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How Do We Quantify An Emerging Market?

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How Do We Quantify An Emerging Market?

As one of Wall Street’s favorite buzzwords, the term “emerging market” gets thrown around quite a bit. Broadly defined, an emerging market is a country whose business and financial infrastructure is somewhere between being underdeveloped (like, say, Kenya) and highly complex (like the United States). Within that spectrum, those nations whose economies are experiencing strong or rapid growth toward a more globalized and technical form are generally labeled as emerging markets.

That is an extremely broad metric. And from a cursory examination of various emerging market funds, it can also be highly arbitrary. Some indexes include certain countries that others do not, only adding to the uncertainty investors can find themselves feeling when investigating emerging market investments.

While there are differences in opinion on what hard numbers quantify an emerging market, there are particular figures most indexes look at when determining whether a particular nation qualifies. Those figures typically include statistics on the nation's economy, like Gross National Income (GNI) and Gross Domestic Product (GDP) as well as figures on the strength of the country’s equity market like the average value and market cap of their businesses.

Again, these figures will vary from index to index. However, for reference, let’s take a look at one of the most widely tracked emerging markets indexes, equity provider MSCI. You can get a full picture by reading MSCI’s full rundown of its market classification standards. For now, we’ll just cover the basics

For starters, the MSCI Emerging Markets Index index includes 25 nations across four continents.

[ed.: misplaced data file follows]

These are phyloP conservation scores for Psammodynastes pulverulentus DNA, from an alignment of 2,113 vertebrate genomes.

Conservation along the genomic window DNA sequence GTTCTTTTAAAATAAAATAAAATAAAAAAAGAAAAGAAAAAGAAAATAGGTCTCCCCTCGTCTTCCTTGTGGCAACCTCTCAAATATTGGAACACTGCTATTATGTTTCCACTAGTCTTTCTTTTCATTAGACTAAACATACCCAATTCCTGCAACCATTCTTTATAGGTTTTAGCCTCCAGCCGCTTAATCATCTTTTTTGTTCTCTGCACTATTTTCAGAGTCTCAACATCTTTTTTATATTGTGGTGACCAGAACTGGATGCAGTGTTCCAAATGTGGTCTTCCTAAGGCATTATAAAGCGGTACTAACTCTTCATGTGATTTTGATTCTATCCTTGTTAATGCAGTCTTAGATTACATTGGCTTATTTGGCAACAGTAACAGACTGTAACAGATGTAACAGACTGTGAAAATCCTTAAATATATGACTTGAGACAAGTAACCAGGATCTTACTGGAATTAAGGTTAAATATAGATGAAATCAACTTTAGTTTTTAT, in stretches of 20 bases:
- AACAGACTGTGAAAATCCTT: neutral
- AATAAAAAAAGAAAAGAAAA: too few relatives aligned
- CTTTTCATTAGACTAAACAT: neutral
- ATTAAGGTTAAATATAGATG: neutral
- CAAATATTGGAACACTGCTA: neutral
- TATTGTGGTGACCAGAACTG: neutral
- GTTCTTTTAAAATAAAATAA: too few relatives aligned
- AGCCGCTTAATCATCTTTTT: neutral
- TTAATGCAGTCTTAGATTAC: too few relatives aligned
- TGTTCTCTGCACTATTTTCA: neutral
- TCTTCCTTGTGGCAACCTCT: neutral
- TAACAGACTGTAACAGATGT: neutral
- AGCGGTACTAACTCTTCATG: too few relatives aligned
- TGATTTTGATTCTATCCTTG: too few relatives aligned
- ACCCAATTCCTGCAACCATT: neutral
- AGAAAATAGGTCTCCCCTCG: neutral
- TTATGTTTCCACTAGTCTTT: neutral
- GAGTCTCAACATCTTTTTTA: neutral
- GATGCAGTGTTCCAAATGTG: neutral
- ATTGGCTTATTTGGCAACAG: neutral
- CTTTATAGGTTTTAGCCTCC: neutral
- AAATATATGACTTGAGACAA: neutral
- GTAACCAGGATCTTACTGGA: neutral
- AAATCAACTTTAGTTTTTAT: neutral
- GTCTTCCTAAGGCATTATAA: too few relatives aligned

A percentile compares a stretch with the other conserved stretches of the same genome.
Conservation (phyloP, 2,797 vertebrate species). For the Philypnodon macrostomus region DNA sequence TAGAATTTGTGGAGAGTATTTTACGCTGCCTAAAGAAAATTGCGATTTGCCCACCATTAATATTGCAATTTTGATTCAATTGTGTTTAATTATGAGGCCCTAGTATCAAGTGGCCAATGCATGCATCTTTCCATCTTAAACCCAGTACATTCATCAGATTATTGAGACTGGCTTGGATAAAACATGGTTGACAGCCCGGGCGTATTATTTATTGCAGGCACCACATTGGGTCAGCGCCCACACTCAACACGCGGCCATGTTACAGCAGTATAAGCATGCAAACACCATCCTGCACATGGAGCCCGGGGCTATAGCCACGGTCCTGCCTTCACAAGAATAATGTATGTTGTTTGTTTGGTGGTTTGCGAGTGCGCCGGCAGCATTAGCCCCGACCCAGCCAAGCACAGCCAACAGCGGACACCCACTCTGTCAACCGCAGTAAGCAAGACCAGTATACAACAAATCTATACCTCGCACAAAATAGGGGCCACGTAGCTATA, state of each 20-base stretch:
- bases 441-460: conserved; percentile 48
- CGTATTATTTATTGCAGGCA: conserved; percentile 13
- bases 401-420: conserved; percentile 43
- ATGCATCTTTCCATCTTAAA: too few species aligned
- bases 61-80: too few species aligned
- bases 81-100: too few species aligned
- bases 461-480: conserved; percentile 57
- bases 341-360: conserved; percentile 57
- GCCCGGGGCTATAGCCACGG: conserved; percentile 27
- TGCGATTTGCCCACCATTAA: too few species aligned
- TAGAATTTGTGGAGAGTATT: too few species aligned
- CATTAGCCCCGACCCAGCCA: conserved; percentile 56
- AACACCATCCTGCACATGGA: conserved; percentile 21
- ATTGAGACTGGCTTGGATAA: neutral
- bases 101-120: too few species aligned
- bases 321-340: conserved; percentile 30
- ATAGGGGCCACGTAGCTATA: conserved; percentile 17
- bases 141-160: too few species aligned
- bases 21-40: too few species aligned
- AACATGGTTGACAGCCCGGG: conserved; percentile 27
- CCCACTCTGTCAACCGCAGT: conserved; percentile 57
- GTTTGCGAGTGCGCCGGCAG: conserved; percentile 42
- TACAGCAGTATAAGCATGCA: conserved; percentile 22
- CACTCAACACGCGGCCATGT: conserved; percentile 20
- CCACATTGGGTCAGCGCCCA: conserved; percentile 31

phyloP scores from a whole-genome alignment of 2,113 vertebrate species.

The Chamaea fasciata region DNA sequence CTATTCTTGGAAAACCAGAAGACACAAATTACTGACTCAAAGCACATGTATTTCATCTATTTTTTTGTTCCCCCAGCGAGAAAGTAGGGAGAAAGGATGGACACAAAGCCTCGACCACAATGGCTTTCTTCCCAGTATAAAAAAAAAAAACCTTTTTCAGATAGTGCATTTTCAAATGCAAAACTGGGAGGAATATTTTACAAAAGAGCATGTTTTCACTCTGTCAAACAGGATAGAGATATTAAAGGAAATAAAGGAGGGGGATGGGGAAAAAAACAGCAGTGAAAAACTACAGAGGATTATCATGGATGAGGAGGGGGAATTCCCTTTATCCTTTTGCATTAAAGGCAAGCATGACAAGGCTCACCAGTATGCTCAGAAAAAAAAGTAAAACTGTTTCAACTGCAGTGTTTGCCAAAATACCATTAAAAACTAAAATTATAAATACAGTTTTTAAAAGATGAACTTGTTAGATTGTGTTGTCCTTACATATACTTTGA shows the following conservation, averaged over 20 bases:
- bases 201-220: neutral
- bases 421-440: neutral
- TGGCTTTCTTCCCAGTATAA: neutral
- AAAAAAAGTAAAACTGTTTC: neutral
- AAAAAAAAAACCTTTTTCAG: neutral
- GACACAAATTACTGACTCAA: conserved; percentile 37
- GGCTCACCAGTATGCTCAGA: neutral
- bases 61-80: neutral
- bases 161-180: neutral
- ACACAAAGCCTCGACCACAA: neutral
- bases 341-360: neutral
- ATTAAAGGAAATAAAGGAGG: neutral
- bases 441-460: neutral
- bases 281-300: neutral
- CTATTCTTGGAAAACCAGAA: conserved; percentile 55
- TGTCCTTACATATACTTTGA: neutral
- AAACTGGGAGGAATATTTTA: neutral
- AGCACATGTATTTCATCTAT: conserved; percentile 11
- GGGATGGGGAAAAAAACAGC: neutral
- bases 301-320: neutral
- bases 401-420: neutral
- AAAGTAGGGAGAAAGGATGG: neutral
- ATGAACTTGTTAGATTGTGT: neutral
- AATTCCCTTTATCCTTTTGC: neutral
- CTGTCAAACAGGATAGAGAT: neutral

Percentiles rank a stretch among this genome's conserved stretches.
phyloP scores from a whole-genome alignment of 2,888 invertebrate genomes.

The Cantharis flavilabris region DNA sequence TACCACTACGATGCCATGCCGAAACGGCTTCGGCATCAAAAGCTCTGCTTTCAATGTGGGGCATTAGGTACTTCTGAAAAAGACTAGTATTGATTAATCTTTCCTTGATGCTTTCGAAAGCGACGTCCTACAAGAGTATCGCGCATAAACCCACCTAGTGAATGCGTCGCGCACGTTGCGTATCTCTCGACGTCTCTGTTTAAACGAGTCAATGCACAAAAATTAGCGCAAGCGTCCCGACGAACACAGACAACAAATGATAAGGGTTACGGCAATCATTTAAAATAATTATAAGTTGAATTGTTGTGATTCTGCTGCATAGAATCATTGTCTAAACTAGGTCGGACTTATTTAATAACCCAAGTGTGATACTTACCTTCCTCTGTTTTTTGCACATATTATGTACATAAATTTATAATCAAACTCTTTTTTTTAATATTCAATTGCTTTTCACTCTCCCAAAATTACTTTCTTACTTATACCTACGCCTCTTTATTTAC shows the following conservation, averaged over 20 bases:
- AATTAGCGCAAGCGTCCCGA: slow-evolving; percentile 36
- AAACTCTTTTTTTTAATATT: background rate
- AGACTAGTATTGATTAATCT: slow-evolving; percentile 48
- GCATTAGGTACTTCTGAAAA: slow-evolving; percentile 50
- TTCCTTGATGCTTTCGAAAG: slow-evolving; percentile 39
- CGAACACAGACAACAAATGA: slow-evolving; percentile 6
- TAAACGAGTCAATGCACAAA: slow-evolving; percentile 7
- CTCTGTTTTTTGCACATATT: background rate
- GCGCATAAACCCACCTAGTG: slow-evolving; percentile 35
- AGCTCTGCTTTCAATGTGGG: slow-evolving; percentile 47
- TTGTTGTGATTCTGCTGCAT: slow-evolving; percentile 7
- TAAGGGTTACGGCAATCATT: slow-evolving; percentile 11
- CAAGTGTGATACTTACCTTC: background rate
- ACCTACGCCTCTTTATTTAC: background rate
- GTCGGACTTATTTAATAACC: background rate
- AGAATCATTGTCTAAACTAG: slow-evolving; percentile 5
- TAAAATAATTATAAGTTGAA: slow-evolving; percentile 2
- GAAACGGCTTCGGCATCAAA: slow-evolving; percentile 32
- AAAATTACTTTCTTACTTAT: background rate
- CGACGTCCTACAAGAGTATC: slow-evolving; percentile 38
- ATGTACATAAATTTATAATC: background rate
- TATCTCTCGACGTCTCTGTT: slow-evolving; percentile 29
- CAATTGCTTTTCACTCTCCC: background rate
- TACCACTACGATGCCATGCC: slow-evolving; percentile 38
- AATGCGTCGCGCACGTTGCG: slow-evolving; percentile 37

Table from www.msci.com/emerging-markets

MSCI issues these designations based on market-wide categorization standards. The majority of these standards analyze the minimum size, value and scope of all companies traded on each country’s exchange. 
 
Even within the broad emerging market category there are tiers. For example, the countries with the top three weightings in the Direxion Daily MSCI Emerging Markets Bull (EDC) and Bear 3X (EDZ) Shares are all from Asia: China (24.35 percent), South Korea (15.6 percent) and Taiwan (11.97 percent). 
 
To be categorized as emerging, a the total market capitalization of a country’s exchange must be between $1.26 billion and $2.52 billion. Additionally, the total size of the securities available on the exchange, its total float market cap, must be between $630 million and $1.26 billion and its Annualized Traded Value Ratio, a measure of security liquidity based on average price and free-float market cap, must be between 15 and 20 percent.
 
Among the less quantifiable criteria used by MSCI, the company also analyzes qualitative information relating to a nation’s global economic infrastructure. To be included in the emerging markets index, a nation should have “significant” ease of capital in- and outflows as well as openness to foreign ownership of businesses. Additionally, the efficiency of its businesses operational framework, the reliability of corporate policies and standards, must be “Good and Tested” with only “modest” or minimal instability within the country’s institutions, such as corruption or insufficient regulation.
 
While MSCI’s criteria for inclusion as an emerging market are different from that of FTSE International, which includes 22 countries, or Nasdaq’s, which covers 21, these criteria are roughly similar. In each case, there are often multiple rounds of review and reassessment to determine whether a country fits within the index’s stated range of qualifications. Often, this can also include further sub divisions or classifications into adjacent classifications.
 
Photo credit: public domain

Posted-In: direxion Direxion Funds Emerging Markets emerging markets ETFsEmerging Markets Emerging Market ETFs Markets ETFs

 

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